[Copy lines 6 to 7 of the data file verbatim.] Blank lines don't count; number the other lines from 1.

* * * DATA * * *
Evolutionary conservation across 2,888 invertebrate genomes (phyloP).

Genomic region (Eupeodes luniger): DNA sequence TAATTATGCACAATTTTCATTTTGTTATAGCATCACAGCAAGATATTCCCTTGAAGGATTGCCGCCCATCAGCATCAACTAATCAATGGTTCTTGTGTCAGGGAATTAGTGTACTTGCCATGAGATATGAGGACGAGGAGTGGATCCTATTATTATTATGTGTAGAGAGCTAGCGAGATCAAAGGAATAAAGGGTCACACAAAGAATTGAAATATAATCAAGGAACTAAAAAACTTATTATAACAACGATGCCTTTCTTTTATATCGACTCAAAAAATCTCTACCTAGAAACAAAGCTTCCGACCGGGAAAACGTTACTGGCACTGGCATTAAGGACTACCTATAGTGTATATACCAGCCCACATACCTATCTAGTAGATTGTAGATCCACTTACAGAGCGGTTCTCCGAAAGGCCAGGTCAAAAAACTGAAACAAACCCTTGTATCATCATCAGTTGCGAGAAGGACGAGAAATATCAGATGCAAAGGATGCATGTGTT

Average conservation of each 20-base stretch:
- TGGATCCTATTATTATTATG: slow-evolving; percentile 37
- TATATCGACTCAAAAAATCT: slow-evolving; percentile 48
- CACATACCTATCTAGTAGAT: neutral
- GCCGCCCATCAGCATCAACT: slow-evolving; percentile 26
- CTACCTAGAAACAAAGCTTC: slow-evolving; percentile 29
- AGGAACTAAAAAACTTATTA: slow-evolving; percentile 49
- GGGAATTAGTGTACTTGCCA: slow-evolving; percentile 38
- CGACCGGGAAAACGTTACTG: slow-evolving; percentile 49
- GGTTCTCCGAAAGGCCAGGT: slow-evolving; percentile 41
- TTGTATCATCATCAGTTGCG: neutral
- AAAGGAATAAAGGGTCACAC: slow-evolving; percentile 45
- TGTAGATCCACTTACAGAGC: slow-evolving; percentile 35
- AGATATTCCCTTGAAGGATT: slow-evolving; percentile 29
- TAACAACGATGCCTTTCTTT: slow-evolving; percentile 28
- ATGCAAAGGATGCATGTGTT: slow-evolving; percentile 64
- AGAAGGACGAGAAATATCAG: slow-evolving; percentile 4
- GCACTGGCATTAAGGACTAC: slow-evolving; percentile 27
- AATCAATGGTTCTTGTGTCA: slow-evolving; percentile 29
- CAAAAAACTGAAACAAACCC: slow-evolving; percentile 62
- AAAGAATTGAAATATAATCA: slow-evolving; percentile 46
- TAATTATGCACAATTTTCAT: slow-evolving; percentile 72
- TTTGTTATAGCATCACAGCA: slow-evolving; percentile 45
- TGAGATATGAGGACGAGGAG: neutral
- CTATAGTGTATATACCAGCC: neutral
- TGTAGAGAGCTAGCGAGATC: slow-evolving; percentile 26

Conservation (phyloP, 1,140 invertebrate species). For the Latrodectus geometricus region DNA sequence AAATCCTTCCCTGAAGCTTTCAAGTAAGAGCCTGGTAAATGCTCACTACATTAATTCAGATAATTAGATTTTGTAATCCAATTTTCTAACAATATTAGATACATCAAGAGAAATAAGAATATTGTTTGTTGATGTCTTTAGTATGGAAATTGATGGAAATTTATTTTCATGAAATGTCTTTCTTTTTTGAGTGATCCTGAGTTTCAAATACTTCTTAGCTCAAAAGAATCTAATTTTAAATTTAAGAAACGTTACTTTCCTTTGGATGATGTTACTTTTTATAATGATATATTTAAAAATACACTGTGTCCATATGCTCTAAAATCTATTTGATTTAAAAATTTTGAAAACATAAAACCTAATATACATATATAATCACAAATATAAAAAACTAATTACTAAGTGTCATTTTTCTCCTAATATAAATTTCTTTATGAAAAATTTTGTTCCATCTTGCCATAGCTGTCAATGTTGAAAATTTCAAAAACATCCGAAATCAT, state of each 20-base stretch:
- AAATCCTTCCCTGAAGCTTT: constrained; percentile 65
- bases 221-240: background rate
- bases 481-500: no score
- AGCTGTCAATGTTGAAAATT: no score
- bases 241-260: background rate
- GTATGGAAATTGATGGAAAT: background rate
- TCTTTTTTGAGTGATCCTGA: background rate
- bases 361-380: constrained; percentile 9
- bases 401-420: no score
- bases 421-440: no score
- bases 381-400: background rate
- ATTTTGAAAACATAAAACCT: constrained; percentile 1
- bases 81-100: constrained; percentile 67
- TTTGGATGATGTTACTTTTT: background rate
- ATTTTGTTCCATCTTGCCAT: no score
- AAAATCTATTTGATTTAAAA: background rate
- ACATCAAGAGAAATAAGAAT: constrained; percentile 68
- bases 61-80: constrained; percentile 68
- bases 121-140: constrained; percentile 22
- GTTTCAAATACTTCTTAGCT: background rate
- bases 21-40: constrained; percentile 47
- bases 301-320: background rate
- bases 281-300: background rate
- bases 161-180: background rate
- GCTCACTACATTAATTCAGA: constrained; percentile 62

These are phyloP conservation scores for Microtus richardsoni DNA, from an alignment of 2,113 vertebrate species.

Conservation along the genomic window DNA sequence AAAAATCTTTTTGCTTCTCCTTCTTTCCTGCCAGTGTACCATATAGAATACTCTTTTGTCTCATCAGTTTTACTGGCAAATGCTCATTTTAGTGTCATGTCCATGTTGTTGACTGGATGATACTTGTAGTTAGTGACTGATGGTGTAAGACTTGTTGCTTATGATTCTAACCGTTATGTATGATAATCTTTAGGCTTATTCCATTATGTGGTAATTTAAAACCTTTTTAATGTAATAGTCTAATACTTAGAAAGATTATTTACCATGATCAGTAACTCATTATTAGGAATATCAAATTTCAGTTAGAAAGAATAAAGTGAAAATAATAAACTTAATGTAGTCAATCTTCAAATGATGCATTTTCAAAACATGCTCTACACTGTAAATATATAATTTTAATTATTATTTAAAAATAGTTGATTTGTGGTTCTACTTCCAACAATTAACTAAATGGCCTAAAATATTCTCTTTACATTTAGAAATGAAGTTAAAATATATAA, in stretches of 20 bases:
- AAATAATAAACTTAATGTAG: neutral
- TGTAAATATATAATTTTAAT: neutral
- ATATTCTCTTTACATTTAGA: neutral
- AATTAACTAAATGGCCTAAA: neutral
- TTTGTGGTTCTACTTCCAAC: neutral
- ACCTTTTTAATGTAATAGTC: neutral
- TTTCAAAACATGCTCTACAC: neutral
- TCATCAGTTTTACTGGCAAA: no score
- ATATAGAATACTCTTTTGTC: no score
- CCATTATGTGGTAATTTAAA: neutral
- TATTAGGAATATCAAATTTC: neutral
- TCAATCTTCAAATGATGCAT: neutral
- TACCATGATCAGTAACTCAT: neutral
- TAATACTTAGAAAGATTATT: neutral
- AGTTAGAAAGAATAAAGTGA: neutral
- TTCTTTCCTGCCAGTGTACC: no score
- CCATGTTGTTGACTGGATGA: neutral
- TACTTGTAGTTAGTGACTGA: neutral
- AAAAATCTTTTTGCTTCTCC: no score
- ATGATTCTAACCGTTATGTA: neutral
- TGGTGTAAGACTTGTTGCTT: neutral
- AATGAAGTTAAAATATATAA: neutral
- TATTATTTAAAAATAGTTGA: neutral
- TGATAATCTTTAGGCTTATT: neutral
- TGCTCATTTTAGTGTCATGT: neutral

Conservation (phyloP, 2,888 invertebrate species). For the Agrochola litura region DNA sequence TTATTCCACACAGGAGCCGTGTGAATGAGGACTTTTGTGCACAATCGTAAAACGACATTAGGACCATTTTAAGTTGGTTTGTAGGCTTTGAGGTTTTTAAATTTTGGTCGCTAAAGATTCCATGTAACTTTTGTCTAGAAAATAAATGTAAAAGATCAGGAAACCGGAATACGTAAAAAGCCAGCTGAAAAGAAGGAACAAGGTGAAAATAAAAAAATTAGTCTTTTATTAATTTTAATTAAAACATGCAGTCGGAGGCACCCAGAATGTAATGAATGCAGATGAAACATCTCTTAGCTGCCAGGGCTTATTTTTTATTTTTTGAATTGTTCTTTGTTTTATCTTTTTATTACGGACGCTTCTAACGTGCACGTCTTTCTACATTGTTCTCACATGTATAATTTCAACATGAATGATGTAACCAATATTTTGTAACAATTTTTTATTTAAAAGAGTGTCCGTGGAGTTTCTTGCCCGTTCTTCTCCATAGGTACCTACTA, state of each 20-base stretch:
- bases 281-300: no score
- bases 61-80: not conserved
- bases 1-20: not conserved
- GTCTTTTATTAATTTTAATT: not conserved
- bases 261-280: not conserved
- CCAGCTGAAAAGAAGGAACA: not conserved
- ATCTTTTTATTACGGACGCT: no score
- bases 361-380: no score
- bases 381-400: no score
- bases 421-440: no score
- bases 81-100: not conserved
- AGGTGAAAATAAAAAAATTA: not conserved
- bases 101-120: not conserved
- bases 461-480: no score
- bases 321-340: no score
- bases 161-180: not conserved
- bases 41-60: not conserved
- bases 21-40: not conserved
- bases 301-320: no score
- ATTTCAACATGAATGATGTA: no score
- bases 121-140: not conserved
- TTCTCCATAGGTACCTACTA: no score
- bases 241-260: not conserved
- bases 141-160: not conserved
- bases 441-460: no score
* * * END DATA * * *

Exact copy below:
- CACATACCTATCTAGTAGAT: neutral
- GCCGCCCATCAGCATCAACT: slow-evolving; percentile 26